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if (tbuf.size > 0)
term.str(string(13, “—> “))
■ FIGURE 1. HM- 10 setup.
At the top, we check to see if there is a character in
the terminal buffer; if no, we jump back to the main loop.
If yes — and that character is not a carriage return — we
check for backspace; this allows us to fix typos. If not a
CR or backspace, the character is put into a text buffer.
The HM- 10 commands are case-sensitive, so the
character is converted to uppercase first. Yes, this will
force the name we give the module to uppercase. You can
change that if you like; just remember to use the Caps
Lock key when entering the command.
When we do press Enter, the command is displayed in
the terminal and sent to the HM- 10. Once the command
is sent, we clean up the buffer and return to the main
loop. Again, note that this method doesn’t block the
program while waiting on a command. You’ll see why in a
The show_response() method checks for input from
the HM- 10 and displays it:
Figure 1 is a capture of the terminal window in a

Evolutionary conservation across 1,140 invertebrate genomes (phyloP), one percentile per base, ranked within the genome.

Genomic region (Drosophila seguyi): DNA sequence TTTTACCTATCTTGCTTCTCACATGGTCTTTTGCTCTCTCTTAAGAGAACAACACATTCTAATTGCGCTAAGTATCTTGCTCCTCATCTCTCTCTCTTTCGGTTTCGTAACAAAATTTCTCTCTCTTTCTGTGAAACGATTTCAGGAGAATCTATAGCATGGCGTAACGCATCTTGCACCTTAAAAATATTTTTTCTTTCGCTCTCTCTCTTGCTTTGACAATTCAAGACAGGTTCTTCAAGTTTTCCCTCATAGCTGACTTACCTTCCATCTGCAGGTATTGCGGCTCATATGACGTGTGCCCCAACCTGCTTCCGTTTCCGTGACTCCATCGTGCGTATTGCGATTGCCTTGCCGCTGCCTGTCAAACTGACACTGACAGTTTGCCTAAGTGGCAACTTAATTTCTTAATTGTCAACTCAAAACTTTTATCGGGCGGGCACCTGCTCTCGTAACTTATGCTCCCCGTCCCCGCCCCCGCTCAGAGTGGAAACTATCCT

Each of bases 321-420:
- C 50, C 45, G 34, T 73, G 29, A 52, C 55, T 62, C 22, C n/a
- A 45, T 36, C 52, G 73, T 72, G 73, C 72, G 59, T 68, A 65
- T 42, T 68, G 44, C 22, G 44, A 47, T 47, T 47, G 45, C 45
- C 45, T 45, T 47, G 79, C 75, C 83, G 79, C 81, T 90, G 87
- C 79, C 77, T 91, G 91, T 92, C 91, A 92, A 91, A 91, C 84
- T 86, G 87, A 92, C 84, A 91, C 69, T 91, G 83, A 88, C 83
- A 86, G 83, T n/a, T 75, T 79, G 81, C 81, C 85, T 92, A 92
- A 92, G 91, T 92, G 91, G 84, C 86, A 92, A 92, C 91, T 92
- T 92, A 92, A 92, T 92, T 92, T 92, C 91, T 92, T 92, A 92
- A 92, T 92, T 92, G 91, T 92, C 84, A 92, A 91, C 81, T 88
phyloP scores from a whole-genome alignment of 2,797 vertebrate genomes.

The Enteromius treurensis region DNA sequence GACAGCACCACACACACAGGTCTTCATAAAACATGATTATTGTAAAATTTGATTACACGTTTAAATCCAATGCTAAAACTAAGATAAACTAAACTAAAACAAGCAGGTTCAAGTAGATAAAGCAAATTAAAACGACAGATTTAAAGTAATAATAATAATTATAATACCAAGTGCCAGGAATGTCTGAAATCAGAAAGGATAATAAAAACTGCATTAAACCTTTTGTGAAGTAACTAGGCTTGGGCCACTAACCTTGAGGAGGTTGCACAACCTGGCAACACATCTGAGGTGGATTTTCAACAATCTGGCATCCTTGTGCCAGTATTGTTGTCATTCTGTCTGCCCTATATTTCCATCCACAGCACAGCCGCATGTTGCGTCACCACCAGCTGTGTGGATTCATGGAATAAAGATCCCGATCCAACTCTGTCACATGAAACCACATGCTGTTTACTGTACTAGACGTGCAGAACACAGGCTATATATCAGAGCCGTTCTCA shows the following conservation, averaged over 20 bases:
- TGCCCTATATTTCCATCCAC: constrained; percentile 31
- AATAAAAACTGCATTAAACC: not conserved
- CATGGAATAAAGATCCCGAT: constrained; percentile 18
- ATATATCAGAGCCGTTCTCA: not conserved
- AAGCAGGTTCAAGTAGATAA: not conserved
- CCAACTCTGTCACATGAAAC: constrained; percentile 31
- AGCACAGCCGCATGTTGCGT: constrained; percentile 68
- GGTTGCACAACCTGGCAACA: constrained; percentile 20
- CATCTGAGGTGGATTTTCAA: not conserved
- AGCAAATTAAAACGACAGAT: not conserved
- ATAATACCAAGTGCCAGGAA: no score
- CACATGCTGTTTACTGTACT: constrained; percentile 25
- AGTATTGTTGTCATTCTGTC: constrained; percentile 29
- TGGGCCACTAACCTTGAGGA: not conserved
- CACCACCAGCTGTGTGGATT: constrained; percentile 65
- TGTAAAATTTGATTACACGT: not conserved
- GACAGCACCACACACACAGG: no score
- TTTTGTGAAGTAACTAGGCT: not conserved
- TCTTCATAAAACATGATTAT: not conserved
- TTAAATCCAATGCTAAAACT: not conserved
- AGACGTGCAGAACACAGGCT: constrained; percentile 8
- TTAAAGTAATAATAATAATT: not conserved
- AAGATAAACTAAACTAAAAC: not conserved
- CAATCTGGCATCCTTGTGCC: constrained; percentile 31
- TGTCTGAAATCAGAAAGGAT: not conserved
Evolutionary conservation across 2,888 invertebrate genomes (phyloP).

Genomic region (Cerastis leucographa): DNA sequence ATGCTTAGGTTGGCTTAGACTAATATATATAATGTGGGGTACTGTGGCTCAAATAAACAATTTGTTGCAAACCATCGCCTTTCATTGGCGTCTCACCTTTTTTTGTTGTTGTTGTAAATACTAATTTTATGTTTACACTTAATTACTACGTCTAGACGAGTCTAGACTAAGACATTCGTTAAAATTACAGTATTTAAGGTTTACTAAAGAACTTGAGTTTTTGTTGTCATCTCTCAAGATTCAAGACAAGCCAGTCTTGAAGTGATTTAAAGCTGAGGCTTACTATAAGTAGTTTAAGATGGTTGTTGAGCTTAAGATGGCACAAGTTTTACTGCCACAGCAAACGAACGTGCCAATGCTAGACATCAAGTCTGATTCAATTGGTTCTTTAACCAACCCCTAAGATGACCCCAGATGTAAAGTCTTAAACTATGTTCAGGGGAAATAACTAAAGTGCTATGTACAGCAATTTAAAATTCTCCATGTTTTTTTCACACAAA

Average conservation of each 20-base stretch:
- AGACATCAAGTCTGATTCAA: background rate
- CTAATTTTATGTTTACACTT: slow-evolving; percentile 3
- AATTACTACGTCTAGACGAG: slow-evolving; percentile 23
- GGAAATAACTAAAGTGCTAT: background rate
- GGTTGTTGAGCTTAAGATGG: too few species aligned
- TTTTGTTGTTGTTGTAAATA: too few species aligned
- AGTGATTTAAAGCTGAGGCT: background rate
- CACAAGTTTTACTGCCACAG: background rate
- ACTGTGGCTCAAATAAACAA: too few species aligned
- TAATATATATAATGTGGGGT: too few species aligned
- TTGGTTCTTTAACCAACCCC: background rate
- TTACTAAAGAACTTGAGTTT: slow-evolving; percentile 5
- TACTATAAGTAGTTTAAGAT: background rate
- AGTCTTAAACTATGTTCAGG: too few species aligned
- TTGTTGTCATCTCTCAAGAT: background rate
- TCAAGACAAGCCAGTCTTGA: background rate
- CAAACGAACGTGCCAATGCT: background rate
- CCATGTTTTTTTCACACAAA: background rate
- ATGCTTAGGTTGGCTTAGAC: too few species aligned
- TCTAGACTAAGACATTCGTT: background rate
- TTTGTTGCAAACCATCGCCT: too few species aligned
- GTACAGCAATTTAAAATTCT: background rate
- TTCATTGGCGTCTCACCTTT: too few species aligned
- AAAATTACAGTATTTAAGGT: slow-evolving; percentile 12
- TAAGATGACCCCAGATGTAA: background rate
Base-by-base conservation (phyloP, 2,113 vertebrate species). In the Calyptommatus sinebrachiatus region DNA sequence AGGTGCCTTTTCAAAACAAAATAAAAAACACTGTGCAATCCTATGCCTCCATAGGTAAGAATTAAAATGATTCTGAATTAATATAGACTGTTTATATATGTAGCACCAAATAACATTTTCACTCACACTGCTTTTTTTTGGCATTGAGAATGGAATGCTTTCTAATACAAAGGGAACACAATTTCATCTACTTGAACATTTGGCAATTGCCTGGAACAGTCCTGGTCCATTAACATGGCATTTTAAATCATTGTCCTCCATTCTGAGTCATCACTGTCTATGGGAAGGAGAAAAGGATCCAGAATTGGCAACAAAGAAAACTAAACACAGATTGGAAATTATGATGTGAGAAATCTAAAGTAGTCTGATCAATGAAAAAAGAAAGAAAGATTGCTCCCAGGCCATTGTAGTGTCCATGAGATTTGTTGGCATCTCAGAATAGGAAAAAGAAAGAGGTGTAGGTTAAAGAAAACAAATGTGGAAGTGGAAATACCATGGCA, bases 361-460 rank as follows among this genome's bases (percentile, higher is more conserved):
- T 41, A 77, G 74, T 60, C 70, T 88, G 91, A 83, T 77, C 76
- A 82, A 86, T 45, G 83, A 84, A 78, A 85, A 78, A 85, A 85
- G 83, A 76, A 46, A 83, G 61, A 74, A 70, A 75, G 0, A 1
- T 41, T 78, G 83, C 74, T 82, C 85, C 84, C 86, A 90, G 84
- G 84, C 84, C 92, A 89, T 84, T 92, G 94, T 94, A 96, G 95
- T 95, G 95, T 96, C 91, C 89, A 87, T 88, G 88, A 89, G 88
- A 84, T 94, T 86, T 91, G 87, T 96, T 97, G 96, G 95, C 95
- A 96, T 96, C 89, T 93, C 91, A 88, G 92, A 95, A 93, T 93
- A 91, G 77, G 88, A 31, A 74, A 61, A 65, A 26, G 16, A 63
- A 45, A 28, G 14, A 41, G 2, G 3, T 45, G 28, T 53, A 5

setup session. Have a look at the last line. What is that?
pub show_response : c
It’s the reason the get_command() method is nonblocking. In this case, I connected to the HM- 10 using my
c := ble.rxtime(2)
if (b => 32)
phone and an app called BLE Scanner
which is available for the Android and
iOS. After connecting to the module, I
was able to write a test string to the
device through the custom service FFE0
using the FFE1 characteristic.
This method looks to see if there
are any bytes available from the HM- 10.
Figure 2 is a screenshot from my
phone after writing (W button) to the
HM- 10. What makes me happy is that
we can use a sub-$10 module to receive
text commands from any device that
If there are, it puts up a response
indicator, then pulls bytes from the HM-
10 for display.
Okay, back to John’s project. As
you’re probably aware, a Ouija board is
a rectangular panel with the alphabet,
digits 0 through 9, and the words “Yes,”
You may wonder why we’re using
the rxtime() method here. The reason is
that we could call this method just after
the first byte arrives from the HM- 10,
and then outrun the serial input (which
is fairly slow at 9600 baud). The short
timeout ensures that once we see
something coming in from the HM- 10,
we get it all.
No,” and “Goodbye” printed on it. A
standard Ouija board uses a small
device called a planchette to spell out
messages; John’s is back-lit with the RGB
lamps, and controlled via BLE from a
smartphone or tablet.
When the program starts, the entire
board fades up to the background color.
■ FIGURE 2. BLE scanner app.
With a connection between the phone
January 2018 17